The proportion of graduates reporting a high level of job satisfaction varied more by field of study than by level of study. Although graduates in ‘education’ were less likely to be working in permanent positions than graduates in other fields of study, they reported the highest levels of job satisfaction across all levels of study (see Table 7). ‘Health and related fields’ was another field of study in which most graduates reported a high level of job satisfaction (between 82% and 89%). 

In contrast, graduates at most levels of study (except for the doctoral level) in ‘physical and life sciences and technologies’ were among the least likely to be satisfied with their jobs. Bachelor’s graduates in ‘humanities’ (71%) and doctoral graduates in ‘visual and performing arts, and communications technologies’ (75%) also reported lower levels of job satisfaction.


Table 7
Job satisfaction of 2015 graduates, by level of study, sex and field of study
Table summary
This table displays the results of Job satisfaction of 2015 graduates College, Bachelor's, Master's and Doctoral (appearing as column headers).
College Bachelor's Master's Doctoral
Total 84 80 86 87
Men 84 80 85 88
Women (ref.) 84 81 86 87
Field of study
Education (ref.) 88 90 89 92
Visual and performing arts, and communications technologies 78 73Note * 87 75Note *
Humanities 78 71Note * 88 88
Social and behavioural sciences, and law 84 75Note * 84 87Note *
Business, management and public administration 84 80Note * 85 91
Physical and life sciences and technologies 71 73Note * 72Note * 86Note *
Mathematics, computer and information sciences 84 88 87 87
Architecture, engineering and related technologies 83 87 85 88Note *
Agriculture, natural resources and conservation 81 72Note * 88 89
Health and related fields 89 82 88 86Note *
Personal, protective and transportation services 83 88 91 Note x: suppressed to meet the confidentiality requirements of the Statistics Act

Summary

This study examined the labour market outcomes of graduates of 2015, three years after their graduation, using the 2018 National Graduates Survey (NGS).  Most postsecondary graduates who did not pursue further postsecondary education after graduation were employed three years after graduation. Of those who were employed, 91% were working full time and four-fifths of graduates had a job or businesses that was related to their field of study. The majority of graduates reported that they were satisfied with their jobs and felt qualified for them.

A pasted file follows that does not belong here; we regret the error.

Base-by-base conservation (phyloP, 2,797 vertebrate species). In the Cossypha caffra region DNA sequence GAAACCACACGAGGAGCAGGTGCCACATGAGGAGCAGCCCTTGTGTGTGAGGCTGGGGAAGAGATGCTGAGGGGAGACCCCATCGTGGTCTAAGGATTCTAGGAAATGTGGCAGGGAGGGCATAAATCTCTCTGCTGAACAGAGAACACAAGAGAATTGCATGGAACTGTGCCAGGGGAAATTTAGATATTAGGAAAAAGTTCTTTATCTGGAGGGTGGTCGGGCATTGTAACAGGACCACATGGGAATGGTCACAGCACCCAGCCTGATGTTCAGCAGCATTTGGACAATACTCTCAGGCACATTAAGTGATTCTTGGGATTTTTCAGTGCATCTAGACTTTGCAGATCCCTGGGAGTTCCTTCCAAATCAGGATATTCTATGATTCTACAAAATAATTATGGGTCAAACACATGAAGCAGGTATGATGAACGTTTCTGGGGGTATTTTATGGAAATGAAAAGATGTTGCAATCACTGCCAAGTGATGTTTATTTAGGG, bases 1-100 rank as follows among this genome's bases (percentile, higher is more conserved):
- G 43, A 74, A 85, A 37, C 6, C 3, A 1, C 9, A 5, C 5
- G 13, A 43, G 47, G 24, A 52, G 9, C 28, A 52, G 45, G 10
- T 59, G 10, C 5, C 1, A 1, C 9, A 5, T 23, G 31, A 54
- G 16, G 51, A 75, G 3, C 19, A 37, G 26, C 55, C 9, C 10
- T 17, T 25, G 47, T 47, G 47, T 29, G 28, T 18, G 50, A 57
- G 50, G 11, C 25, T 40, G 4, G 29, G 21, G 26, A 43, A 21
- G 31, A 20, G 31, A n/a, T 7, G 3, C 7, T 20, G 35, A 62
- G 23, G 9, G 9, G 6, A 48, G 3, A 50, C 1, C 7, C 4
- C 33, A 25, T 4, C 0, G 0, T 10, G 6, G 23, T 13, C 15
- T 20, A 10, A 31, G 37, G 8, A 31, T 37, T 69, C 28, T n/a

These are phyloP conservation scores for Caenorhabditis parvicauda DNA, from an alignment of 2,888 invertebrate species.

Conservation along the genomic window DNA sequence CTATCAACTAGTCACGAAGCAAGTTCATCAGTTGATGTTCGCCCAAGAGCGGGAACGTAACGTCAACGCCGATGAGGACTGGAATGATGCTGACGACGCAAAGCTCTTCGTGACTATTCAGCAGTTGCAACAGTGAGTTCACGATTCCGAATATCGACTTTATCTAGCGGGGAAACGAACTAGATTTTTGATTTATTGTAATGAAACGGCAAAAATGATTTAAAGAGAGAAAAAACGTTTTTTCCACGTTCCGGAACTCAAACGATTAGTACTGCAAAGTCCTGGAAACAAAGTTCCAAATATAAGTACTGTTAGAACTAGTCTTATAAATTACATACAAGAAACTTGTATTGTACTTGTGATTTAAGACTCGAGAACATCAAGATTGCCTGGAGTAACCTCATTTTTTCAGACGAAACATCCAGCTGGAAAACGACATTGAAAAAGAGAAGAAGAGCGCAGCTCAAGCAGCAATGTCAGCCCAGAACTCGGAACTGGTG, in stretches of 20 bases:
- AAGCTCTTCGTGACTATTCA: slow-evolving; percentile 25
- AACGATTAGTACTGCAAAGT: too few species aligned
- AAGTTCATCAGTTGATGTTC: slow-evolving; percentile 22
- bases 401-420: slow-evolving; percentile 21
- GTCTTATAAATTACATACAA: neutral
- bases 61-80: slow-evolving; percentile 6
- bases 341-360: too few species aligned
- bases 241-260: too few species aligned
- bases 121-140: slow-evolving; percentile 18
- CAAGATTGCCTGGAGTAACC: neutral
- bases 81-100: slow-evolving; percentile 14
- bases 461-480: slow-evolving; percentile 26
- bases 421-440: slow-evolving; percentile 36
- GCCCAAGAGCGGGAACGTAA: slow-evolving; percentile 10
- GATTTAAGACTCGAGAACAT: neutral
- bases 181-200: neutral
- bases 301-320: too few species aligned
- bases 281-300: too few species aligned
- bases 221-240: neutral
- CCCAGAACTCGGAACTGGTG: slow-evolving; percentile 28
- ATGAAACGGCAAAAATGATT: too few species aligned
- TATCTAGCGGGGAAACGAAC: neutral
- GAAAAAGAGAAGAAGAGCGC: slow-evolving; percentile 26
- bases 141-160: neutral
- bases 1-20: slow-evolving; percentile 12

With the exception of employment income, labour market outcomes varied more by field of study than level of study. For example, those in ‘health and related fields’, ‘education’ or ‘mathematics, computer and information sciences’ had  the largest proportions of graduates reporting they were: working in a job or business related to their field of study; felt qualified for their job or were satisfied with their job.

By level of study, the proportion of graduates reporting they were working in a job or business related to their field of study ranged from 77% for college graduates to 93% for doctoral graduates. The proportion of graduates who felt overqualified for their jobs varied less by level of study from 22% for college graduates to 28% for master’s graduates. Job satisfaction was also relatively similar across each level of study, with 80% of bachelor’s graduates, 84% of college graduates, 86% of master’s graduates and 87% of doctoral graduates reporting that they were satisfied with their jobs.

In contrast, ‘humanities’ emerged as a field of study in which graduates did not perform well across many labour market indicators. One-fifth of bachelor’s graduates, 14% of master’s graduates and 17% of doctoral graduates in this field were working part time three years after graduation. Moreover, bachelor’s graduates in ‘humanities’ were the least satisfied with their jobs in 2018. Graduates in ‘humanities’ were also the least likely to be working in a job or business related to their field of study across all levels of study. Finally, graduates of ‘humanities’ were among the most likely to report that they were overqualified for their jobs.

The COVID-19 pandemic will likely impact the labour market outcomes of the postsecondary graduates of 2020, as well as future cohorts. It will be important that future studies examine these cohorts to determine the similarities of their outcomes with graduates of 2015 and the ways in which they differ.

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Statistics Canada. Table 14-10-0327-01 Labour force characteristics by sex and detailed age group, annual.

Statistics Canada. Table 37-10-0122-01 Characteristics and median employment income of postsecondary graduates two years after graduation, by educational qualification and field of study (alternative primary groupings), 2010 to 2015 cohorts.

Statistics Canada. 2008. Workplace and Employee Survey Compendium 2005. Statistics Canada Catalogue no. 71-585-XIE.

Zhao, John, Sarah Jane Ferguson, Heather Dryburgh, Carlos Rodriguez, Laura Gibson, Katherine Wall and Rajendra Subedi. 2017. “Are young bachelor’s degree holders finding jobs that match their studies?” Census in Brief. Statistics Canada Catalogue no. 98-200-X2016025.